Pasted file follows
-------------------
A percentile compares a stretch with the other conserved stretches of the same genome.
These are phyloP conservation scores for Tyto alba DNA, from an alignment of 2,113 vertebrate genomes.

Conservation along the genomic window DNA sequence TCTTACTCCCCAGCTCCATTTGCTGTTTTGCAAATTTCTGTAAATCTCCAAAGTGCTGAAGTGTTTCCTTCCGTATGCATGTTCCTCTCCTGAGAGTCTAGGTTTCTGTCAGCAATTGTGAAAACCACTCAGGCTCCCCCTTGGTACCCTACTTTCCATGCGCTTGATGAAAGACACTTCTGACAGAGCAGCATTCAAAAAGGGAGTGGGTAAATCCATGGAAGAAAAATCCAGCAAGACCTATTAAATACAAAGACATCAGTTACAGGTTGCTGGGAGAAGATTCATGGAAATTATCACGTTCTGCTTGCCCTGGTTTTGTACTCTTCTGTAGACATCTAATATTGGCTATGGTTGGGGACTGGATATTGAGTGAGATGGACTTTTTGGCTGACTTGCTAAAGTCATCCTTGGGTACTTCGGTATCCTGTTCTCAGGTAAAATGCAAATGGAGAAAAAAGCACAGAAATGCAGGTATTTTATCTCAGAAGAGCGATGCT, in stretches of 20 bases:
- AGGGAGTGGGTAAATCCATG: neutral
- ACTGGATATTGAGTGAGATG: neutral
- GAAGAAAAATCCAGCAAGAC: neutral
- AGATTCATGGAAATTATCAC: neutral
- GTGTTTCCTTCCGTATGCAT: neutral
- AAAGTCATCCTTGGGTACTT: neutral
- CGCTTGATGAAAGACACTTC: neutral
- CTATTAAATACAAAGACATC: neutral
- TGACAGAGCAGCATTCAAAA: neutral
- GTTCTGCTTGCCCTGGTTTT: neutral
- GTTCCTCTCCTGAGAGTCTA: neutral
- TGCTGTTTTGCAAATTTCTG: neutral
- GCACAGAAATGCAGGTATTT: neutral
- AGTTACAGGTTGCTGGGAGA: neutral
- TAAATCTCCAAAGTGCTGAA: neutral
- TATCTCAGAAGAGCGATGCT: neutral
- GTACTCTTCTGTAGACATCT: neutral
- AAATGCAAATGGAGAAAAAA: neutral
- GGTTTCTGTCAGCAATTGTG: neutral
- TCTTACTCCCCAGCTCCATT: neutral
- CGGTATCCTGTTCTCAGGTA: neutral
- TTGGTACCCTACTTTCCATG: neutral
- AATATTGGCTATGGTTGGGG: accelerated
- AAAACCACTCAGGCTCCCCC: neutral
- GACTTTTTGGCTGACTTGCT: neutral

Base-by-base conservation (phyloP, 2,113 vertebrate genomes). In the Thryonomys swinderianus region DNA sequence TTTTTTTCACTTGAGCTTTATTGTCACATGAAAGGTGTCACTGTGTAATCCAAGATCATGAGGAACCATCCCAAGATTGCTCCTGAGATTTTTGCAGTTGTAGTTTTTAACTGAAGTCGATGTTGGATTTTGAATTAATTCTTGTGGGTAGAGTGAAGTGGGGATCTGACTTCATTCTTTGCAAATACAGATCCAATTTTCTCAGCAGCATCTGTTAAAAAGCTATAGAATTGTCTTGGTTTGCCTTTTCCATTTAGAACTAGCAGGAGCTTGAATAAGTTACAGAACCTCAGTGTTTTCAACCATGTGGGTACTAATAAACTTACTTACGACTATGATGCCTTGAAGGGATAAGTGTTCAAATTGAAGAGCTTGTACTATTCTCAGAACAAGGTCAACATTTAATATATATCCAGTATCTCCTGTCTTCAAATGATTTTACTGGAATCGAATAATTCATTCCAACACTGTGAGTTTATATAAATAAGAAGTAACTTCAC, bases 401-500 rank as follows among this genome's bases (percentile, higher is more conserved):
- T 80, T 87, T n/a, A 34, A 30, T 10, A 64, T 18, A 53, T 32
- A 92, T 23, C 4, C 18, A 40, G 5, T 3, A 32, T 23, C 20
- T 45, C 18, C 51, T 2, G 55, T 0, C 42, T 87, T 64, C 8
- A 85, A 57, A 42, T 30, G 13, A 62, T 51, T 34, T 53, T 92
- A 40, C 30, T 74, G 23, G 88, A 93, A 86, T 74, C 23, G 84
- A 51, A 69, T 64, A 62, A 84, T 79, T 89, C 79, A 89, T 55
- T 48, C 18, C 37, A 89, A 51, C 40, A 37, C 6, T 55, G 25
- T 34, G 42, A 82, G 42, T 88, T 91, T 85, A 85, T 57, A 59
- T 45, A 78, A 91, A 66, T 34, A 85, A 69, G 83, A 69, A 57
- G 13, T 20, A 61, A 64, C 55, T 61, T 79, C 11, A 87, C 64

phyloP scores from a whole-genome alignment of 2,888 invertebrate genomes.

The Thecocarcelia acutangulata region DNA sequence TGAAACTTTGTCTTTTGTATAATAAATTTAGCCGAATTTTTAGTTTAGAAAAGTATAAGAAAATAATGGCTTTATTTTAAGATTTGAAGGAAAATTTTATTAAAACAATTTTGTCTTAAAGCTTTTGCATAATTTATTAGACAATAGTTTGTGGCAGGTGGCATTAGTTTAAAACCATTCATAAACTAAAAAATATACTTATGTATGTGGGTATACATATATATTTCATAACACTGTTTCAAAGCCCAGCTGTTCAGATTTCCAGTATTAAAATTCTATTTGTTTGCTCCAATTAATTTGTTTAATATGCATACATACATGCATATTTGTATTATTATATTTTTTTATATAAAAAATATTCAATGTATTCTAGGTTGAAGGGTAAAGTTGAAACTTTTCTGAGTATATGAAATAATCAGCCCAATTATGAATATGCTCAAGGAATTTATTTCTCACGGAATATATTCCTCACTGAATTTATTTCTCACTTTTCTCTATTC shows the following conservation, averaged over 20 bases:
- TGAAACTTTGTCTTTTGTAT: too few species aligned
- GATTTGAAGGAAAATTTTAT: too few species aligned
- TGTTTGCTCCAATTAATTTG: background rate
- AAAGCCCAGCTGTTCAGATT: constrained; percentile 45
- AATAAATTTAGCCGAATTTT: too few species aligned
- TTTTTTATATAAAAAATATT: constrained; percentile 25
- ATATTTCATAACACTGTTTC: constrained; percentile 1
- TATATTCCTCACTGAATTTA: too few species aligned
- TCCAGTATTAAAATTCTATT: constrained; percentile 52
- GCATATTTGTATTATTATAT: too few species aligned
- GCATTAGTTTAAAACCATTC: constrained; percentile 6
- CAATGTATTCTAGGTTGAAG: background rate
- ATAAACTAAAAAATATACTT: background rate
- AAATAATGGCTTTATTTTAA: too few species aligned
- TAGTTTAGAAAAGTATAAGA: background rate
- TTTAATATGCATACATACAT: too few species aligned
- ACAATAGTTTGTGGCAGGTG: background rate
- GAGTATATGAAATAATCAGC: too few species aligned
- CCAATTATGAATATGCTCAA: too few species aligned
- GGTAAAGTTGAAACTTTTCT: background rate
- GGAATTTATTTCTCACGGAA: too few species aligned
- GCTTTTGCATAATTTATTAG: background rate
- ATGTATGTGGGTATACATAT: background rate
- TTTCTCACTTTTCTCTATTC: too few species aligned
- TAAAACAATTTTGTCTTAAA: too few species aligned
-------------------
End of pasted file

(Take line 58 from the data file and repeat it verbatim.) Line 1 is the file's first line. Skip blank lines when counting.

- ACAATAGTTTGTGGCAGGTG: background rate